Normally, Chapter By Chapter is me reading a fictional book one chapter at a time to study each part of the story. In this special review series however we are looking at Seduction Of The Innocent, a non-fiction book as the writer, Dr. Fredric Wertham, tries to make the case that comics were a bad thing for kids in the 1950s. The book had a huge impact on the comic industry and fans. We will examine what he is saying not exclusively by today’s standards, but the time in which the book was made to see where Wertham was right, and where he was horribly wrong.

Comic Books Today and the Future

When the remedy has been found, the next generation has difficulty in understanding how the old conditions could ever have been allowed.
Sir John Simon

Here we at last! The final chapter of my least favorite read ever! And I’ve had to read through a number of books I didn’t like. Usually that was for school, but here it’s more of a different learning experience, to break down the problems one can have with new media. And some of these arguments still exist today. From the Wertham successor Jack Thompson and his war on “violent video games” to political commentator Bill Maher’s recent rant about the evils of superhero movies, the new kid in town will always be under assault by that group of yokels who don’t trust strange media in these here parts. Dr. Wertham passed away in 1981 but his spirit still remains.

We may be lucky on this one. The chapter is only five pages of the PDF file (I’m not sure how that translates to the original book), and not even full pages. We may pull this off in an article or two, maybe three if the stupidity is large enough. And then next week (unless I decide to do it this week and just get it over with) I’ll have my final thoughts on the book and why it was so important to do this review, as well as the impact it had on comic books. But for now let’s end this nightmare review series.

Chapter 14: The Triumph Of Doctor Payne

But who is this “Dr. Payne”? It’s actually a more common last name than you think. However, it appears to be a comic book character.

When you first meet Dr. Payne, he is in his laboratory wearing a white coat. On a couch before him lies a blonde young woman with conspicuous breasts, bare legs and the lower part of her skirt frazzled and in tatters, as if she had been roughly handled in strenuous but unsuccessful attempts to defend her honor.

Next you see him lying in wait for another beautiful girl. He cuts off her shapely legs. You see her lying on the cobble-stoned street without her legs while he rushes off on the sidewalk carrying them in his arms. Then you see him gloating over these lovely legs in his laboratory. The newspapers announce: BUTCHERKILLER AT LARGE! Two pictures show the police completely baffled. He stalks another beautiful girl and cuts her hands off:

“Not my hands! Oh, No, Please Not my . . . OHHHH . . .”

Next you see the girl lying hand-less on the sidewalk and again: “Performing his deed of unspeakable horror, Dr. Payne scurried off carrying his GHASTLY BURDEN!”

His third exploit belongs to the psychopathology of hair fetishism. He cuts off a beautiful girl’s long blonde hair: “HAIR! Lovely, perfect hair!”

Finally, through a most unlikely accident, he dies, and the police find him dead.

What I would take from this story is a horrible person gets what’s coming to him, and most likely the writer wants you to hate this character so much that his death is celebrated.

When the decision of Governor Dewey and the lack of decision of Senator Kefauver had given the green light to the comic-book industry, they went ahead full steam. Now no holds are barred. Horror, crime, sadism, monsters, ghouls, corpses dead and alive – in short, real freedom of expression. All this in comic books addressed to and sold to children.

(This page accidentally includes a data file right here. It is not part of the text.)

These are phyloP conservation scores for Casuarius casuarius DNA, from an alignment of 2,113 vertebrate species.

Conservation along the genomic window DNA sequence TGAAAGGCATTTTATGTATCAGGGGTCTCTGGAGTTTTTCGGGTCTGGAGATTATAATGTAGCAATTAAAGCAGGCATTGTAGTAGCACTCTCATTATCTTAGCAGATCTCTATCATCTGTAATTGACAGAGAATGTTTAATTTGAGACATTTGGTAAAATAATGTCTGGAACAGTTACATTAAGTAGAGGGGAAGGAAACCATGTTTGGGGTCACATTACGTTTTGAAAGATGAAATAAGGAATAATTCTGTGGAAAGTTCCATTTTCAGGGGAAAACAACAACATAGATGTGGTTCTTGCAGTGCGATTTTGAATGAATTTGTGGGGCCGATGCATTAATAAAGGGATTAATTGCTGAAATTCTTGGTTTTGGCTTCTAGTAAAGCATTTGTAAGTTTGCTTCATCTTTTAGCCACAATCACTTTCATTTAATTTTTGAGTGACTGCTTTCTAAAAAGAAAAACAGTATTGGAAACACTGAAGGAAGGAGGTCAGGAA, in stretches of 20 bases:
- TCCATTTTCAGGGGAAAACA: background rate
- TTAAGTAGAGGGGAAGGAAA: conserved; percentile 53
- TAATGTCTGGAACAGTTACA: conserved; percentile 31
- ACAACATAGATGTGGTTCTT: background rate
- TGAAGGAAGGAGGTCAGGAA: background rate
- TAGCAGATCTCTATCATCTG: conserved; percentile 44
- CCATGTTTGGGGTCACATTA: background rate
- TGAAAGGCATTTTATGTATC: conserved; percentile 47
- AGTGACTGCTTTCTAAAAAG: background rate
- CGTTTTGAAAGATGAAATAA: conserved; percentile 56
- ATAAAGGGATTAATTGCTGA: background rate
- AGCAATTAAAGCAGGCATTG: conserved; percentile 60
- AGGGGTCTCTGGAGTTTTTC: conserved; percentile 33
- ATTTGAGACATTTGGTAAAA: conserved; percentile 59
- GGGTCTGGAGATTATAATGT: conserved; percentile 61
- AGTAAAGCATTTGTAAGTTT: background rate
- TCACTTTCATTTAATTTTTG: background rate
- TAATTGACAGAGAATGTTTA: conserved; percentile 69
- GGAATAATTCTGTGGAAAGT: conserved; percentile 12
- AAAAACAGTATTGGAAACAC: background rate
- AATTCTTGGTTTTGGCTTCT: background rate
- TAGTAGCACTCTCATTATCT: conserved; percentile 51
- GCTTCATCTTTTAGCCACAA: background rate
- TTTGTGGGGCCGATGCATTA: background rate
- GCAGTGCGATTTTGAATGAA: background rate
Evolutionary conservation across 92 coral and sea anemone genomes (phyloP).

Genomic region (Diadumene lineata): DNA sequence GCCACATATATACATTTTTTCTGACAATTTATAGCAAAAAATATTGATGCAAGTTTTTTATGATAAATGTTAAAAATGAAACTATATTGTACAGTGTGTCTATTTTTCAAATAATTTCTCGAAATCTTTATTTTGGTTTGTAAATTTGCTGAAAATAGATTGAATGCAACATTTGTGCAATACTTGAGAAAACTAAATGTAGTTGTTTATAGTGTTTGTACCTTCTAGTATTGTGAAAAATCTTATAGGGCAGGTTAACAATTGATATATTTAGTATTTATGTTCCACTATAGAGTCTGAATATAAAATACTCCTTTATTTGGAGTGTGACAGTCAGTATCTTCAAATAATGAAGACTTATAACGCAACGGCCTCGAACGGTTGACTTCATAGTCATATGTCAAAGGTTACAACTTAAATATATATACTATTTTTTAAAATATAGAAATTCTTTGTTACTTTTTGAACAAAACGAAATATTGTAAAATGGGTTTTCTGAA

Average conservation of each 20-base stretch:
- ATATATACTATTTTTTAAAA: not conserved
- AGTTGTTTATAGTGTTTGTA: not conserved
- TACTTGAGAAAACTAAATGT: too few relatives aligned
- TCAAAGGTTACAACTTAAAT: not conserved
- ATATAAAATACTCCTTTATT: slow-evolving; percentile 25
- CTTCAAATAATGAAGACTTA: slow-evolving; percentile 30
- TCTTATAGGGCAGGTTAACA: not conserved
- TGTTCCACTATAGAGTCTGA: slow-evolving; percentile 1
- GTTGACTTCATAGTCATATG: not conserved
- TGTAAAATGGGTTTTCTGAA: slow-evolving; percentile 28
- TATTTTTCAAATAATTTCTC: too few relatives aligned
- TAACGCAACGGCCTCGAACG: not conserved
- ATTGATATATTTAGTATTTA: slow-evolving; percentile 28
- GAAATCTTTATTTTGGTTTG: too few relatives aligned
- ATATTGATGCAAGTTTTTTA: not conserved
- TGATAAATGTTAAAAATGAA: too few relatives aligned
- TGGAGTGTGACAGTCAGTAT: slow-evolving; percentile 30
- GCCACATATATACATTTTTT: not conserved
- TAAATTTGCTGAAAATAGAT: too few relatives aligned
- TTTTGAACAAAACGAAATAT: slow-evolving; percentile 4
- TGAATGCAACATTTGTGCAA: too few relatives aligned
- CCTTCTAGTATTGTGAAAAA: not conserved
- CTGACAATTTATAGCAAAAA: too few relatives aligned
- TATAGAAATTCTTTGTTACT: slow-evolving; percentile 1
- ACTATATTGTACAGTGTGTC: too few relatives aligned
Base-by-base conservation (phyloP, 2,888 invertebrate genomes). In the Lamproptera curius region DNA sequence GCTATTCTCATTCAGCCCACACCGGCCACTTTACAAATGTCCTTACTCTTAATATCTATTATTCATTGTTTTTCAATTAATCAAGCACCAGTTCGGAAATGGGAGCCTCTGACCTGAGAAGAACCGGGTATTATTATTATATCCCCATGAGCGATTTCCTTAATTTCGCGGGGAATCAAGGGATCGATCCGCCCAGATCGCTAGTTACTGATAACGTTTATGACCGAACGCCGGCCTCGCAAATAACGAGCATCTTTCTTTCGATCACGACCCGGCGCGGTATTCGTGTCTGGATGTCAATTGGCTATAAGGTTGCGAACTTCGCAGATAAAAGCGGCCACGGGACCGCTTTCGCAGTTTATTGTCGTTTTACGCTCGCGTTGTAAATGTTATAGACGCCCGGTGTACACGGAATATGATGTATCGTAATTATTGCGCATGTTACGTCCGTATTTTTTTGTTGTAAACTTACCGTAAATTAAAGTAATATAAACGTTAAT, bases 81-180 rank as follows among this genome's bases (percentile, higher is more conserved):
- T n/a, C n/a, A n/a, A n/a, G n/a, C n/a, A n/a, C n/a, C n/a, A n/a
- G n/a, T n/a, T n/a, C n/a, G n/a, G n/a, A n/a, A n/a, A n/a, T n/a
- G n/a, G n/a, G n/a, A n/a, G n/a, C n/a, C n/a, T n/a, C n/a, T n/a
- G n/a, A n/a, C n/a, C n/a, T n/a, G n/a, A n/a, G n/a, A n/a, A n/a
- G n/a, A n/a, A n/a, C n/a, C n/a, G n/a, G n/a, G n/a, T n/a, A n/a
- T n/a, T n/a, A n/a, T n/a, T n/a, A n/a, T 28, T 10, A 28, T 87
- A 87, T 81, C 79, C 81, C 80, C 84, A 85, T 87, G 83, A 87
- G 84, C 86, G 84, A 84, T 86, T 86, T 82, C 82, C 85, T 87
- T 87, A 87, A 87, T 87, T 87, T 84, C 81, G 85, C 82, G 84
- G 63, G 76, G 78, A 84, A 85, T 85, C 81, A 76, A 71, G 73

First off, I doubt this was intended for children, but that hasn’t stopped Wertham before. However, I thought you said comics were stifling the writers’ freedom of expression and now you’re saying that this is their freedom of expression? You confuse me, doctor.

To whom is such a story as Dr. Payne addressed? This comic book has letters from readers. One says: “I enjoy your books very much and read them in bed at night before I go to sleep. I am eleven years old.” When I read this I could not help being reminded of a typical defensive article about comic books in Parents’ Magazine in which the author says: “Maybe I just don’t catch all these subtle symbols of erotism, sadism and worse which comics reputedly contain.”

Shock SuspenStories

Not this issue (Photo credit: Wikipedia)

Based on the other story examples mentioned in this section Wertham may be referring to Shock SuspenStories #4, the only copy of which I could find online (Golden Age comics are mostly in public domain since the companies are out of business…with obviously some exceptions) included an ad with an erotically posed image of Sakura from the Naruto franchise and I really don’t care to see that any more than Wertham would. For one thing I don’t think any of the young ninja grow to be older than 16 and this looks like swiped fan art. Also I don’t like horror stories so I wouldn’t want to read it anyway. So I really can’t confirm or deny Wertham’s interpretation of events. Part of me wants to ignore it based on previous statements in this book, but even if he’s right, I still maintain this wasn’t made with an eleven-year-old in mind, and I do question why they’d print it outside of wanting to let the kid see his name in the letter column.

According to Wertham the next story is about a bunch of crooked cops who force (by beating him half to death) an innocent man to confess to the murder committed by the police lieutenant against his wife, and doesn’t get punished for it. That seems odd, unless it was to be continued in the next issue (the curse of an anthology), since horror stories usually involve a horrible end for the bad guy, usually through some karmic means. Actually, according to Wikipedia the comic was actually a sampler of the kinds of adult-targeted titled EC Comics was known for once they stopped doing educational comics (what EC originally stood for), featuring a crime, horror, sci-fi, and war story. And then it says this:

Over the next three years Shock SuspenStories tackled many controversial issues, including racism (“The Guilty” in #3, “In Gratitude” in #11), mob hysteria (“The Patriots” in #2), police corruption (“Confession” in #4) {emphasis mine – SWT}, vigilantism (“Under Cover” in #6), drug addiction (“The Monkey” in #12) and rape (“The Assault” in #8, “A Kind of Justice” in #16). The sampler format remained for the remaining three stories in the title until the end of 1953. With #12, the horror and science fiction stories were phased out, and the comic then focused primarily on shock and crime stories for the remainder of its run.